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Wednesday, May 12, 2010


Syafiq is having cold and cough, I'm just worried if he could be affected by asthma, cause this disease is one of my family history disease, this is what I found out about asthma :-
What is asthma?

Asthma, the most common serious chronic disease among children, is an inflammation and narrowing of the airways that causes difficulty breathing. (Often the term "asthma" is used to describe the symptom of wheezing, not its cause or its duration.) Allergens, such as pollens, mold spores, and animal danders; airway pollutants (including cigarette smoke and paint fumes); viral respiratory infections; and occasionally exercise or inhaling cold air can bring on an asthmatic attack. Although asthma can be a serious and chronic health problem, with careful management most children with asthma are able to live normal, active lives. Its severity usually diminishes as the child grows and the airways enlarge.

What are some signs that my baby may have asthma?
Your baby may have asthma if he coughs a lot (especially at night) or has allergies, eczema, or a family history of these symptoms. Possible signs of an attack include rapid breathing, persistent coughing, wheezing, whistling or grunting when exhaling, sucking in the muscles around the ribs, flaring the nostrils with each breath, fatigue, and skin that turns blue.

If you think your baby is having an asthma attack or difficulty breathing — especially if he's pulling in at his neck, ribs, or abdomen upon inhalation or grunting when he exhales — immediately call 911 or take him to the emergency room. Also call for immediate help if his lips or fingertips appear blue or if he acts lethargic, agitated, or confused.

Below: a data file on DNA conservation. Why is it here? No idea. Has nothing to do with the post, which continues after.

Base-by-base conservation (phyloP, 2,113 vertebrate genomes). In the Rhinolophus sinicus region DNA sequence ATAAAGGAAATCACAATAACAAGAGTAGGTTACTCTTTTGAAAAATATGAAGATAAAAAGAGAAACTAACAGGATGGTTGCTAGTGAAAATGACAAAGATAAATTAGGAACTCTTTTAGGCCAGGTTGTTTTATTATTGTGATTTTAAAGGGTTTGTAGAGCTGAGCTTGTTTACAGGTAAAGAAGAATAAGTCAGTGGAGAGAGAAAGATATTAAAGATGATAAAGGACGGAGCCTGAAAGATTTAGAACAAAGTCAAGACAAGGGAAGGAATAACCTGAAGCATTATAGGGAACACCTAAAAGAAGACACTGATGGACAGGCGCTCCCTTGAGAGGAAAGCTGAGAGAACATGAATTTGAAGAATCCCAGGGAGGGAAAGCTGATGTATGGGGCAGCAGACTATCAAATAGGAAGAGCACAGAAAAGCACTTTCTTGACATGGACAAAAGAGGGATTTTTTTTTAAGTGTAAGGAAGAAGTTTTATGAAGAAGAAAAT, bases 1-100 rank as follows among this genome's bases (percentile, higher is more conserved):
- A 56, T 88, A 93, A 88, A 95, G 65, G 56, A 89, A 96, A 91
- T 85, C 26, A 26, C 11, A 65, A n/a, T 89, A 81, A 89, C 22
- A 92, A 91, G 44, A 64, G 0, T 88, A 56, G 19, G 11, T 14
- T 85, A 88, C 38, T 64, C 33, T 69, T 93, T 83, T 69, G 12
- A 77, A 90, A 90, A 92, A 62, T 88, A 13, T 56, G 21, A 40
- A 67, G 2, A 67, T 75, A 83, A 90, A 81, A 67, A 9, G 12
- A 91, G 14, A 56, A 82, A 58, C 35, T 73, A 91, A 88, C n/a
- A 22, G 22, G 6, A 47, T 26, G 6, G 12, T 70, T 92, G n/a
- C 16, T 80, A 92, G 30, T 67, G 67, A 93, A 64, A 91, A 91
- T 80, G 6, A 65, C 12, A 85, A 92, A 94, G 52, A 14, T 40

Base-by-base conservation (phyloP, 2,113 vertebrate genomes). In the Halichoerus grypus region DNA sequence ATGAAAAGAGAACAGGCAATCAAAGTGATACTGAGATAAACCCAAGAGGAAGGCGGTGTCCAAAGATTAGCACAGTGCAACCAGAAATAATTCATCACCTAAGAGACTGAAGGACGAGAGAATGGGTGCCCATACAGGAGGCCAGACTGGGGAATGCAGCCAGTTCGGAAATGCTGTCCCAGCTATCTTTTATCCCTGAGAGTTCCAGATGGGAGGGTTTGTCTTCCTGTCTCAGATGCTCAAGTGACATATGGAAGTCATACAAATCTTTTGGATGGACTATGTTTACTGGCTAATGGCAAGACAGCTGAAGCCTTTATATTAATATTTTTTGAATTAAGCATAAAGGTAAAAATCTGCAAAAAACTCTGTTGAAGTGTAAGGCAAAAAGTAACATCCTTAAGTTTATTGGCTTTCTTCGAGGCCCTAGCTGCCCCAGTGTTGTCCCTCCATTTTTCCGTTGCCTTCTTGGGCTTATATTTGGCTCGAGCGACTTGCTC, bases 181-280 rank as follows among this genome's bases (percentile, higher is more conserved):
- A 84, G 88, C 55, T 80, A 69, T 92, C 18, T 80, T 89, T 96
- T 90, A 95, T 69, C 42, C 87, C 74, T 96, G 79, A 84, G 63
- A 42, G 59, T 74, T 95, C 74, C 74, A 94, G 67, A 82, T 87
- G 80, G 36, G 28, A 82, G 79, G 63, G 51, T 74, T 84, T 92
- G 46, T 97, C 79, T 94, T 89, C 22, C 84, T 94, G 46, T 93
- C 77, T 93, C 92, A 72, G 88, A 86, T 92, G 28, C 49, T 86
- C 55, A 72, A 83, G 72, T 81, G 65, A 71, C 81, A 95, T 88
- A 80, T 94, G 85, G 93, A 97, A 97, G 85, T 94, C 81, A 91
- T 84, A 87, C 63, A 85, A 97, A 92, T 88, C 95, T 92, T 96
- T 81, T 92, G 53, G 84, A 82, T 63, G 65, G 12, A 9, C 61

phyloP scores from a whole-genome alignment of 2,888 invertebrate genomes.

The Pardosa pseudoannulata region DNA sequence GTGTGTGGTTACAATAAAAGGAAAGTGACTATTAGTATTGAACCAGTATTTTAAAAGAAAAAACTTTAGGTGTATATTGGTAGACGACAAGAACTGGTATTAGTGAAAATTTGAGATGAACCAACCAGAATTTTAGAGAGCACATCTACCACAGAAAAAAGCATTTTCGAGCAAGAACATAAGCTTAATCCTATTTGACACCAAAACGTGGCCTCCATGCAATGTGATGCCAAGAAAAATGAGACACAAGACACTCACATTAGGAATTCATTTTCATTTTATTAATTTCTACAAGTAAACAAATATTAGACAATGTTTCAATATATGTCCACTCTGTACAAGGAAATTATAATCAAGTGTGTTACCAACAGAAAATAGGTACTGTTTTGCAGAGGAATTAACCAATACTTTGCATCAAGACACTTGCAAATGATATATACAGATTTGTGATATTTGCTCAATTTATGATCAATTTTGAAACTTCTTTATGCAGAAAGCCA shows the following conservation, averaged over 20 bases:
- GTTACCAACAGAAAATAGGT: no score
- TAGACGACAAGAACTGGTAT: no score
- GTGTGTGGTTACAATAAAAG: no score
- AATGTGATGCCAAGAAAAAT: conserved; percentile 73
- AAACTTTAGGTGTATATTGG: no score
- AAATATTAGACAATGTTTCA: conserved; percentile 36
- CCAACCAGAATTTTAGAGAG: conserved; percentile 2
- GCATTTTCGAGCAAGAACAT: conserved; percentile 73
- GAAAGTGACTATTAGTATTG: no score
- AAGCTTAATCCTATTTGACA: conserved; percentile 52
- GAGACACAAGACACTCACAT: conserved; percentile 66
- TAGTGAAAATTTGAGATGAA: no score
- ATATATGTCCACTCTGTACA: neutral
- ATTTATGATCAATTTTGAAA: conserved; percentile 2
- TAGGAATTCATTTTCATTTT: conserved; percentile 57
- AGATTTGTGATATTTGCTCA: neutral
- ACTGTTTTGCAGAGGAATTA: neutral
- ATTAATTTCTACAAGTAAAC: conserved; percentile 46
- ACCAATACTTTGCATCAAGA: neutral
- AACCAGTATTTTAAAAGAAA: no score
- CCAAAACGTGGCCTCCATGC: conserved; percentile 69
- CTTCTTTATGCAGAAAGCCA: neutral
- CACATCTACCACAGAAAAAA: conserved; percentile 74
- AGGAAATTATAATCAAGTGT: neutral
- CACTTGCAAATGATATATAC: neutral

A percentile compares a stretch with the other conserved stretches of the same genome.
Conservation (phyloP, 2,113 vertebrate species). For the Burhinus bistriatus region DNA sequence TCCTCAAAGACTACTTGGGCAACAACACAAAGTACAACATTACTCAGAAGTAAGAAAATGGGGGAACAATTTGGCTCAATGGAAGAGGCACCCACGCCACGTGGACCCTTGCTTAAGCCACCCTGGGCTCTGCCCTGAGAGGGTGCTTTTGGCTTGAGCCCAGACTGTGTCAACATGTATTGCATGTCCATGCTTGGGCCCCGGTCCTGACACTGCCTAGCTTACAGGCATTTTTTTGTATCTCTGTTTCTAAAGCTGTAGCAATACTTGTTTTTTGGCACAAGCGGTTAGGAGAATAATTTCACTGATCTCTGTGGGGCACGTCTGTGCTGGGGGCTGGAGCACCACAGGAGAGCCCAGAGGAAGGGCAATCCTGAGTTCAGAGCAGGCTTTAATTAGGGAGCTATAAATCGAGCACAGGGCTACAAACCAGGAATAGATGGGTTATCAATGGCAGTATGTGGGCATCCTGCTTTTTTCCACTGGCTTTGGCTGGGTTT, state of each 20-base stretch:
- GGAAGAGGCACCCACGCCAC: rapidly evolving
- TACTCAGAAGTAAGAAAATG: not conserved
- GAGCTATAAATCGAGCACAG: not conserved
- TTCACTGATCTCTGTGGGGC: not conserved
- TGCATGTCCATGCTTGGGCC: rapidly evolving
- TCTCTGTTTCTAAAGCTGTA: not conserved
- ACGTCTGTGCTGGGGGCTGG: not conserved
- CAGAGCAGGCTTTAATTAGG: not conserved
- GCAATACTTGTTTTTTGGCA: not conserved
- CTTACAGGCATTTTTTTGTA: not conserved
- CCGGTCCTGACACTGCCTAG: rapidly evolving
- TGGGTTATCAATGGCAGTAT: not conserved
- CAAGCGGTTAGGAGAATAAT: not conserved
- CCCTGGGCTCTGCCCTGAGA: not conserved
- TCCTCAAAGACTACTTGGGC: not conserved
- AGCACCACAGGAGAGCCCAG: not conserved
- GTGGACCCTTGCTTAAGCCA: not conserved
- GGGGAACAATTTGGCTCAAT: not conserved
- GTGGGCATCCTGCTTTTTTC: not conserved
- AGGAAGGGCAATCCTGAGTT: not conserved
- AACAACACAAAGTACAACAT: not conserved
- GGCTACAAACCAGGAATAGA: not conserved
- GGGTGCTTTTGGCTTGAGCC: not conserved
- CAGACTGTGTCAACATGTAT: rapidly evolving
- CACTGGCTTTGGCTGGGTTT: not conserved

Although it's common for a cold to uncover a child's tendency to wheeze, a chronic nighttime cough more commonly indicates underlying asthma. Call your baby's doctor if your child has difficulty sleeping because of wheezing, coughing, or trouble breathing.

What should I do if my baby has asthma?
If the diagnosis is asthma, your baby's doctor will discuss the many ways this problem can be managed. Together you can figure out which situations are likely to trigger asthmatic attacks — perhaps respiratory ailments or something environmental, such as allergens or cigarette smoke. It can be helpful to try using a cool-mist vaporizer and to elevate your baby's head and neck by 30 degrees or more while he sleeps (by wedging something under his crib mattress or using a car seat, bouncy seat, or swing). Allergy testing can also be useful, as can removing allergens from the environment. You might consider eliminating rugs, curtains, and stuffed animals from the child's room to decrease dust and dust mite exposure, for instance. You'll also need to educate your baby's caregivers about his asthma and its treatment. Medical treatment includes inhaled bronchodilators to open the airways, anti-inflammatory medications to decrease airway inflammation, antibiotics if there's a secondary infection underlying an attack, and identification and avoidance of allergic triggers.

Just hoping my poor prince get well soon and won't be infected wit' these disease

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